Birdie: Fashion Meets Function on the Golf Course

Kate Sutton’s San Francisco–based preppy golf line, Birdie, infuses bubbly energy into basic polo shirts and khaki bottoms that function as comfortable sport clothing. And Sutton has high hopes that Birdie will reach a market of women off the golf course. “My vision for Birdie is to do for golf what Roxy did for women’s surf. They really transformed the market for surfing [fashion] for women,” said the 26-year-old Sutton.

Though Sutton has no prior apparel design experience, she knows the world of women’s golf. Sutton has been playing the sport recreationally since she was 12 years old and lived adjacent to a golf course in Colorado.

As she continued to play golf in young adulthood, Sutton met women learning to play the sport in order to participate in company golf events or to spend time with husbands or boyfriends who played. She saw a demand for fashionable women’s golf clothing and launched the first Birdie collection for Spring 2006 at the Designers & Agents trade show in Los Angeles last October.

“Everything we do at Birdie has to have an element of ’simple delight.’ We want everything to have a lightness and fun to it,” said Sutton, who worked as a marketing manager at Centrix Financial in Colorado before launching Birdie. She hired designer Janice Hodgen, who was previously senior women’s designer at Puma, to translate her ideas into clothing.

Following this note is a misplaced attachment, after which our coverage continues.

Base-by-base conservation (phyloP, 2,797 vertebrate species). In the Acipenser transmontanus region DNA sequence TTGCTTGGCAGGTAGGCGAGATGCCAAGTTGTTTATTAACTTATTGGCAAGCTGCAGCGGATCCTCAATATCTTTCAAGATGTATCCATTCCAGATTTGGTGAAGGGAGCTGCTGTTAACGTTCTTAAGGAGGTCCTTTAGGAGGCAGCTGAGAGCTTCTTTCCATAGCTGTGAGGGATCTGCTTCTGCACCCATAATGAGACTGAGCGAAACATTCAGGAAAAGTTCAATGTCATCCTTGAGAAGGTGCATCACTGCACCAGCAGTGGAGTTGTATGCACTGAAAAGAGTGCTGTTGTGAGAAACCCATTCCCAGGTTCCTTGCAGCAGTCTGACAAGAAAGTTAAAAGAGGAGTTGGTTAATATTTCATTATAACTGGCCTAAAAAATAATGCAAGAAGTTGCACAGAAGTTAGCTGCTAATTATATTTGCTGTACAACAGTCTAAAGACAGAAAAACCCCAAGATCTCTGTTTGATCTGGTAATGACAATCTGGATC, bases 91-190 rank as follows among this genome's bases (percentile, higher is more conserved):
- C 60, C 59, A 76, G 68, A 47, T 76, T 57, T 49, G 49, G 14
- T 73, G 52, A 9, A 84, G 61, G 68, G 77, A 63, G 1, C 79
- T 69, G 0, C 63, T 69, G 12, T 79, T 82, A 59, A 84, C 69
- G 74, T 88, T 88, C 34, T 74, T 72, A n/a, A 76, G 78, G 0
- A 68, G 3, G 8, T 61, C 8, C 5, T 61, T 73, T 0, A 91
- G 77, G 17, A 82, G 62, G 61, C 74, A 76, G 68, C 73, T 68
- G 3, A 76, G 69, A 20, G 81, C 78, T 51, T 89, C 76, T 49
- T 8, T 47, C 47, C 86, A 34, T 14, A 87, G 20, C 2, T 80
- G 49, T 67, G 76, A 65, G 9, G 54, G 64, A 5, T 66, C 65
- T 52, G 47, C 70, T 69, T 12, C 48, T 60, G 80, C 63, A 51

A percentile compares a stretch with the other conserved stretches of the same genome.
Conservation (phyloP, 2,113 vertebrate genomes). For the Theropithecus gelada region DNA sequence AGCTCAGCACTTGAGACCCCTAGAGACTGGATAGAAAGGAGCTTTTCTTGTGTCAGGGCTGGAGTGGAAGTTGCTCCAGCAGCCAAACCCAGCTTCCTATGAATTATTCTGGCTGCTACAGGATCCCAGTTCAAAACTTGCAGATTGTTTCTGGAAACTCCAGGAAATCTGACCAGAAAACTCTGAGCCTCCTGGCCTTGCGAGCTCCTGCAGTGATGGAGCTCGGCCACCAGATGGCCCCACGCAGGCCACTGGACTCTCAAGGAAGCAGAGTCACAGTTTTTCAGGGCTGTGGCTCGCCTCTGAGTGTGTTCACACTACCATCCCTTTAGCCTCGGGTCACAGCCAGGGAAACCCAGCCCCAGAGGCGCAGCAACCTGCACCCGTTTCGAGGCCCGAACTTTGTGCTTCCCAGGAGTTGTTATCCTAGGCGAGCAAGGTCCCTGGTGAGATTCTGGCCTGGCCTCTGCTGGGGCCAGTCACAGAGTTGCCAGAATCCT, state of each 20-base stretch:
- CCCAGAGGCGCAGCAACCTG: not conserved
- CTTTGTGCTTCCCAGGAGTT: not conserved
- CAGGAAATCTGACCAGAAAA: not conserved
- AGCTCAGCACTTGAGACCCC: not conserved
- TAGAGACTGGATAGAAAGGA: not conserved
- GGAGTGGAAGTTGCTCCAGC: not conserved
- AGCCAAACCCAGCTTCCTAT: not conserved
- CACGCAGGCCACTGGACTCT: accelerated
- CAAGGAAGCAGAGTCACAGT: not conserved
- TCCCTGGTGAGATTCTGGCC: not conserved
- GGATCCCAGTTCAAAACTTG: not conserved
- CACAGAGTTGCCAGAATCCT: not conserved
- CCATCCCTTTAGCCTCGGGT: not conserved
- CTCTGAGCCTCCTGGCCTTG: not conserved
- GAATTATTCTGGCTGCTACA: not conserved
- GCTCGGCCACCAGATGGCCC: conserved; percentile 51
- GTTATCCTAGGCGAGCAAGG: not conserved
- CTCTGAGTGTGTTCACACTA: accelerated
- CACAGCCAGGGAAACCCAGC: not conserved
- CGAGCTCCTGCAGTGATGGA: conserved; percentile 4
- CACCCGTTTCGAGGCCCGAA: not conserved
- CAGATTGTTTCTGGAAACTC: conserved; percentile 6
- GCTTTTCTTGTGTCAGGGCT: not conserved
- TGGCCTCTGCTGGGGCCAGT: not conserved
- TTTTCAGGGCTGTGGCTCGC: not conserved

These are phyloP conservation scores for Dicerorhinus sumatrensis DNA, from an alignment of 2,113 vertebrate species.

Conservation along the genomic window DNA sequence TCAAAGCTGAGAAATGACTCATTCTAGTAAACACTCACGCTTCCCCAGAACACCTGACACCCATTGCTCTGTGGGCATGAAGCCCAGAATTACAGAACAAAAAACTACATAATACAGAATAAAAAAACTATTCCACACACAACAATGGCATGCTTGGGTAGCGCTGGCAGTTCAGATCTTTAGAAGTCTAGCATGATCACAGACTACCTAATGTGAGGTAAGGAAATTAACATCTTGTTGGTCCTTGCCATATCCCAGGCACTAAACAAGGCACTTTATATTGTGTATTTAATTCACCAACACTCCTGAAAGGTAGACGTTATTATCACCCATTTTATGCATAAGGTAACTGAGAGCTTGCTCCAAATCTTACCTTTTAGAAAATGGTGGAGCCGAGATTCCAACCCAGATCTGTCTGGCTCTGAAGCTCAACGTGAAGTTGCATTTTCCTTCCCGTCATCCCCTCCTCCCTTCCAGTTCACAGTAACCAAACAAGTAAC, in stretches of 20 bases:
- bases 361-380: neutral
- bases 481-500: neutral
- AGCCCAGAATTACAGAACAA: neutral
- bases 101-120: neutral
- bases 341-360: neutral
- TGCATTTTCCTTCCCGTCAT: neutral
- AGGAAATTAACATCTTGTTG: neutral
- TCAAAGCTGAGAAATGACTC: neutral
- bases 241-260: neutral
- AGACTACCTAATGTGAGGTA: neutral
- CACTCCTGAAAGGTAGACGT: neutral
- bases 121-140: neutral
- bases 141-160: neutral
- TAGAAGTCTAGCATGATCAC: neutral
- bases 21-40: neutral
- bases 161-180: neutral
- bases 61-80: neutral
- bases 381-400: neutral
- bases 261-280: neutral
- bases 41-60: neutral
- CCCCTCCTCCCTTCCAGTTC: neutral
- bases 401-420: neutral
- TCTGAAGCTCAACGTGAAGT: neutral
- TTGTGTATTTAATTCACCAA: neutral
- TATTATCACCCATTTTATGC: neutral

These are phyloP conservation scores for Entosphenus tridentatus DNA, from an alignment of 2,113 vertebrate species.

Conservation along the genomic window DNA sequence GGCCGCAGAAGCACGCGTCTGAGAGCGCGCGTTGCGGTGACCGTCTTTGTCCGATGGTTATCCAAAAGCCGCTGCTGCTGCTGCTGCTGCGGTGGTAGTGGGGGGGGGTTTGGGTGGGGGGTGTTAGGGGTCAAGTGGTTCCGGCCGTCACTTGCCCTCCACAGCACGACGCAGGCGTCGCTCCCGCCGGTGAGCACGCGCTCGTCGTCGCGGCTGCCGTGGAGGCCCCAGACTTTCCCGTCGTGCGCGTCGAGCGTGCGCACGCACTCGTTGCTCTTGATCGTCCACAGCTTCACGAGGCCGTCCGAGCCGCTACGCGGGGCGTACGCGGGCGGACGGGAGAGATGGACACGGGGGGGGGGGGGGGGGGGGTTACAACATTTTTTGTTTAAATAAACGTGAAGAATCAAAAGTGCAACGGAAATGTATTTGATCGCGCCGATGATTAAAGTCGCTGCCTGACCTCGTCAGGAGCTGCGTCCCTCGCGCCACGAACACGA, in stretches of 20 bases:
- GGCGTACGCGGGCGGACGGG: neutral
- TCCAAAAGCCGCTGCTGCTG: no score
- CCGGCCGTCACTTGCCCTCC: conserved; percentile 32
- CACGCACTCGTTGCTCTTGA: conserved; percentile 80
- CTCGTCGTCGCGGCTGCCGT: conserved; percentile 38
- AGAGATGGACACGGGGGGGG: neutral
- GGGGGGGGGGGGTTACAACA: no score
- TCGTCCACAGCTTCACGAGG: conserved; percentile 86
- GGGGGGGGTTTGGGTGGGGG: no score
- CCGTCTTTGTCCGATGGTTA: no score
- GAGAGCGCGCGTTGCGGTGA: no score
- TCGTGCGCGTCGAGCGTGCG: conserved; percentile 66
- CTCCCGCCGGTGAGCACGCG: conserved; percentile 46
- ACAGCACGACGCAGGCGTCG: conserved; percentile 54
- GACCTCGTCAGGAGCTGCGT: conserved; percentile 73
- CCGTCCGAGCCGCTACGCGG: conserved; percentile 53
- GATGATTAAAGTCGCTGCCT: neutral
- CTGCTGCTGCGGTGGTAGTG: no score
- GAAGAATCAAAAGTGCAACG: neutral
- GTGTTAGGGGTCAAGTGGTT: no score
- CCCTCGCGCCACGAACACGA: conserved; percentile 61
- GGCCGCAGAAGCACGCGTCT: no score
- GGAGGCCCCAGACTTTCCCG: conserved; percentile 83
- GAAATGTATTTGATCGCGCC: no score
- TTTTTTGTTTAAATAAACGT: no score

According to Sutton, many private golf courses and country clubs enforce a dress code that states men and women must wear a collared shirt and that skirts or shorts must be a certain length in order to play. Sutton spiced up the basic polo shirts in cotton and spandex with happy colored stripes, keyhole details and a slim silhouette. A knee-length cotton and spandex printed skirt in pink or aqua blue was inspired by a Palm Springs–style sunscreen design.

Wholesale price points are $10 for a white leather golf glove, $34 for a solid polo shirt, $54 for khaki cotton and spandex ankle-length pants and $68 for a printed weekend bag in cotton canvas with PVC coating.

Sutton estimates that 60 percent of her accounts are specialty boutiques and 40 percent are country clubs and golf resorts.

Anita Zupan bought Birdie for the private Sharon Heights Golf and Country Club store in Menlo Park, Calif., and said she treats the golf store more like a specialty boutique. “I see a demand for looks that [the female golfer] can wear on the course and off the course that don’t stand out as a uniform,” said Zupan, who was struck by Birdie’s bright colors and prints. “It’s still a person that’s interested in fashion.”

Sutton credits young female golfers such as Paula Creamer and teen prodigy Michelle Wie with helping to draw attention to women in the sport. “I think that Michelle Wie, especially, being so young, only 16 years old, [created] a phenomenon similar to what Tiger Woods did for golf. People who have no interest in golf are still interested in Tiger Woods the star.”

For more information, call (866) 752-2028, or visit —Rhea Cortado